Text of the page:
AI companies are generating synthetic data to train machine learning systems.Why it matters: Using computer-generated data to train AI systems can help address privacy concerns and cut down on bias while meeting the needs of models that operate in highly specific environments.Stay on top of the latest market trends and economic insights with Axios Markets. Subscribe for freeHow it works: A synthetic data set is artificially created, rather than scraped from the real world.For a computer vision system being trained on facial recognition, that might mean a dataset of artificially generated human faces in lieu of online photos of real people pulled off the internet — often without their explicit consent. "This allows you to train systems in a completely virtual domain," says Yashar Behzadi, the CEO of Synthesis AI, which generates synthetic data for computer vision models.Details: Synthetic data has been used for some time in robotics and autonomous vehicles, which need to be trained with highly specific data — like the precise 3D position of an object — that can be expensive or difficult to pull from the real world.But as concerns about AI bias and privacy grow, synthetic data makes it possible to generate data sets that can be molded to specification, allowing AI researchers to counter the bias that can be built into the real world."If we want to be robust against skin color or skin tone or demographics, any element that may not be well-represented, you can just model your distribution to equally representing each of those categories," says Behzadi.Yes, but: The real world contains outliers that synthetic data generators may not think to cover, which could leave models unprepared for certain situations.And it's still up to the generators of synthetic data to ensure that their datasets are fairer than what might be picked up in the real world. The bottom line: Synthetic data can be even better than the real thing, but only if it's designed the right way. Like this article? Get more from Axios and subscribe to Axios Markets for free.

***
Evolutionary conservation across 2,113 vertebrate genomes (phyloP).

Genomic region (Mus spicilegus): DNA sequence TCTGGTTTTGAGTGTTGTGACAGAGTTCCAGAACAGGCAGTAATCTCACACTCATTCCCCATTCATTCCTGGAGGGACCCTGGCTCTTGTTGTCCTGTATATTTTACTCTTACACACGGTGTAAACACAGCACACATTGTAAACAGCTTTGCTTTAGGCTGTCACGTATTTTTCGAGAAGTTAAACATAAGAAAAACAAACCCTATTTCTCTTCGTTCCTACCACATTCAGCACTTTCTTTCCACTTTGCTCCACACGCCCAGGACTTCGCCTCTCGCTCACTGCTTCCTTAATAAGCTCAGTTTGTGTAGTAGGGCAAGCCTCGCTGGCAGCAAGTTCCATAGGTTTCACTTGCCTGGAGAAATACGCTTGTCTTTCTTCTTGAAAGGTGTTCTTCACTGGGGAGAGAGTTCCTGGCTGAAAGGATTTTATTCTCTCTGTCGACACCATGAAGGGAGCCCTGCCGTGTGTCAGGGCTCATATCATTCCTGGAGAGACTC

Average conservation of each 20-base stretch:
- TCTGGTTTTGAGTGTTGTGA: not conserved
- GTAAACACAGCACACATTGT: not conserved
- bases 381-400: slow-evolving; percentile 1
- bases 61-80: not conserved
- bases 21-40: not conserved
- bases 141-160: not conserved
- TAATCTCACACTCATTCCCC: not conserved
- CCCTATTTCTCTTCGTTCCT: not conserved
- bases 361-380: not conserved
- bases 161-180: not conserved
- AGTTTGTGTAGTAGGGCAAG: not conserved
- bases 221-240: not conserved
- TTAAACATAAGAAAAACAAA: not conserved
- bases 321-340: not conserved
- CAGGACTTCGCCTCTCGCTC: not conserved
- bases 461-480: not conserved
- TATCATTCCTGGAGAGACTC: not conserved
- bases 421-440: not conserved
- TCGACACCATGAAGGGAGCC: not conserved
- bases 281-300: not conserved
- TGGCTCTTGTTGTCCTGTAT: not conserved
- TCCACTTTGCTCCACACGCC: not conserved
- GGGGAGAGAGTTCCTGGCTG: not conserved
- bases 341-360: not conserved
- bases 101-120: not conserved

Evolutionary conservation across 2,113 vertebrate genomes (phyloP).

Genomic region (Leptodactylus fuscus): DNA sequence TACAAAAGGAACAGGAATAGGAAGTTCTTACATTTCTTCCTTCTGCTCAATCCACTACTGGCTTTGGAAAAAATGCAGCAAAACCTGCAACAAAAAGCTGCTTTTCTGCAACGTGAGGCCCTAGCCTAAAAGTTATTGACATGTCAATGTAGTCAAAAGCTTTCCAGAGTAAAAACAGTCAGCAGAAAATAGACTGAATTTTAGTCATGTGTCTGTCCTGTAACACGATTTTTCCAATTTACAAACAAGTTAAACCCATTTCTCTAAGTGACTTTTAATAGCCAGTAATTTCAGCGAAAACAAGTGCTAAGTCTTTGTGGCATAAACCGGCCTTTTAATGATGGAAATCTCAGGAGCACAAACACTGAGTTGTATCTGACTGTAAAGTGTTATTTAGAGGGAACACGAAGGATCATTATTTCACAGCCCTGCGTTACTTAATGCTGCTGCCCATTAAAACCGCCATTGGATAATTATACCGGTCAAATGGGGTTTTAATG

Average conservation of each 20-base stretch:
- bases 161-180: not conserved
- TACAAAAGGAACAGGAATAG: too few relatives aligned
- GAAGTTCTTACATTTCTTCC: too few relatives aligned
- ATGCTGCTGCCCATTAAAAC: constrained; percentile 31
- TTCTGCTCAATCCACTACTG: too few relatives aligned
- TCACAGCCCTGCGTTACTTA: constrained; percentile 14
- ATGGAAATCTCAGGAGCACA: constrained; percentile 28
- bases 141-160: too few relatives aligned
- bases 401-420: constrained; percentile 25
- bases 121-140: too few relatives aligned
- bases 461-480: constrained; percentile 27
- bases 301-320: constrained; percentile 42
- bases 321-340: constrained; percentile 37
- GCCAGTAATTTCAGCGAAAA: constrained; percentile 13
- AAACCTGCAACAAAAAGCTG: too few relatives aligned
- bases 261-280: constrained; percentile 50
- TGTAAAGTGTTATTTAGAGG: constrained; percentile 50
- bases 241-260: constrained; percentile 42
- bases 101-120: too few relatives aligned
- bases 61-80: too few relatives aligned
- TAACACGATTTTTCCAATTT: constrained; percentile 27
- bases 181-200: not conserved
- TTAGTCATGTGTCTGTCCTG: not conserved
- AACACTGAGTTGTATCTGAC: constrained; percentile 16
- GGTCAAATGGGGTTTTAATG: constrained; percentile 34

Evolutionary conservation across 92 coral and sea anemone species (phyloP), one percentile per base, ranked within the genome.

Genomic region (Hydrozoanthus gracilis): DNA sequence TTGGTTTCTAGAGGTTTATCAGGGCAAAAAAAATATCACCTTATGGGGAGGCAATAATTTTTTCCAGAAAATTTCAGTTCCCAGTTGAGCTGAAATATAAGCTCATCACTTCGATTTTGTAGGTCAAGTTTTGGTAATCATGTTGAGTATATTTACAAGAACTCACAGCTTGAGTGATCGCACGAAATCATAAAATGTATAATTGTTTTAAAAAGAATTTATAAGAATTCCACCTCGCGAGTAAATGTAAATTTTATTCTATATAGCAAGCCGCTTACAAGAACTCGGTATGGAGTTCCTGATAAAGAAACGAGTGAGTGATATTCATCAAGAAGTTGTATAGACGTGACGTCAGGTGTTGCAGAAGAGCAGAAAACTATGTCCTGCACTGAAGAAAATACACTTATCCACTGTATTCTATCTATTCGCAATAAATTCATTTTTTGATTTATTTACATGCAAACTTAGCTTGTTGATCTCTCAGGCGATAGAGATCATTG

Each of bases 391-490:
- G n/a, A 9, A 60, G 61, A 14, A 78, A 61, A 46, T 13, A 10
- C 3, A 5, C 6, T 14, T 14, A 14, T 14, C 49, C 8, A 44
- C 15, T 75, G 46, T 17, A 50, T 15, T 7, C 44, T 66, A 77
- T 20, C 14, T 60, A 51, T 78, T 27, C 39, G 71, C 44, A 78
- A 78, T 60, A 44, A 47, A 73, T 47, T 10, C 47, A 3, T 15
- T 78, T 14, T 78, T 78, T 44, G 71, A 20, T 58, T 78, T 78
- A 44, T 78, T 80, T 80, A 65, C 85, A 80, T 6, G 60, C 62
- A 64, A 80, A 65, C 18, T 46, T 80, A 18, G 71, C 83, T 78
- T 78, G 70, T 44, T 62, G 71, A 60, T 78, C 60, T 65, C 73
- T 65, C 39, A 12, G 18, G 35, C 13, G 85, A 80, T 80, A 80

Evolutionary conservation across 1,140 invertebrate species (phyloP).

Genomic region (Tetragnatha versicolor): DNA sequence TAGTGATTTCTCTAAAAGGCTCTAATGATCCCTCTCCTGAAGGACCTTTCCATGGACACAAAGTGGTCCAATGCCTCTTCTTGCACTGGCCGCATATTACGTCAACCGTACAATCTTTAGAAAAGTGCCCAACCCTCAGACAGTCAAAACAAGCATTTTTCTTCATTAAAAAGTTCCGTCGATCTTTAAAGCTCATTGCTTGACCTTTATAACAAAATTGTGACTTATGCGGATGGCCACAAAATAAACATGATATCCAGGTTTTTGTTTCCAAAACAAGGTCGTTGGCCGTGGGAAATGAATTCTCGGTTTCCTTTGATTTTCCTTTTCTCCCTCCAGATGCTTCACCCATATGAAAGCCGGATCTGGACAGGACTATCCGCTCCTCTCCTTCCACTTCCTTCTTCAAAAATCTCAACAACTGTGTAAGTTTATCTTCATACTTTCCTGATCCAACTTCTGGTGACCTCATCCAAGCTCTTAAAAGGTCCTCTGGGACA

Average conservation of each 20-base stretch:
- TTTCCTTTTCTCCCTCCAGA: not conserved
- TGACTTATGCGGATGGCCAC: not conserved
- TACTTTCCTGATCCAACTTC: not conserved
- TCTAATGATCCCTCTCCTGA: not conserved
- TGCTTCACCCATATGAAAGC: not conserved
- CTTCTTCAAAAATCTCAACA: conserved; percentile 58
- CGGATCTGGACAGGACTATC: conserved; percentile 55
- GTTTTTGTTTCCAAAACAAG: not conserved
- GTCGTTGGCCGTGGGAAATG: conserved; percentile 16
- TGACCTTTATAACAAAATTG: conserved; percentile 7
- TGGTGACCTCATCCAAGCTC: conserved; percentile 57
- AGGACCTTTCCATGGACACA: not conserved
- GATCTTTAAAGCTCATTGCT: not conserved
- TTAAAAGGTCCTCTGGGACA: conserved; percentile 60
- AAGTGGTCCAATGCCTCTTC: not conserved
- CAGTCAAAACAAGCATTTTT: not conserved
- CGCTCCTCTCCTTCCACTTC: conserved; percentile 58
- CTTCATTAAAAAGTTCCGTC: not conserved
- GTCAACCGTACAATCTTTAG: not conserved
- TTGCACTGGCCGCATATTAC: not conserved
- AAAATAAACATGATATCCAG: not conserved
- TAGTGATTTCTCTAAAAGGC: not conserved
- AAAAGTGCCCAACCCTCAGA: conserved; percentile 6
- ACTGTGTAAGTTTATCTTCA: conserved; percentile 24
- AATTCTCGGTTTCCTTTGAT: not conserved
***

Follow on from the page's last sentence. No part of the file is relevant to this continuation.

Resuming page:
Zhang, Daniel, Mishra, Saurabh, Brynjolfsson, Erik, Etchemendy, John, Ganguli, Deep, Grosz, Barbara, Lyons, Terah, Manyika, James, Niebles, Juan Carlos, Sellitto, Michael, Shoham, Yoav, Clark, Jack, Perrault, Raymond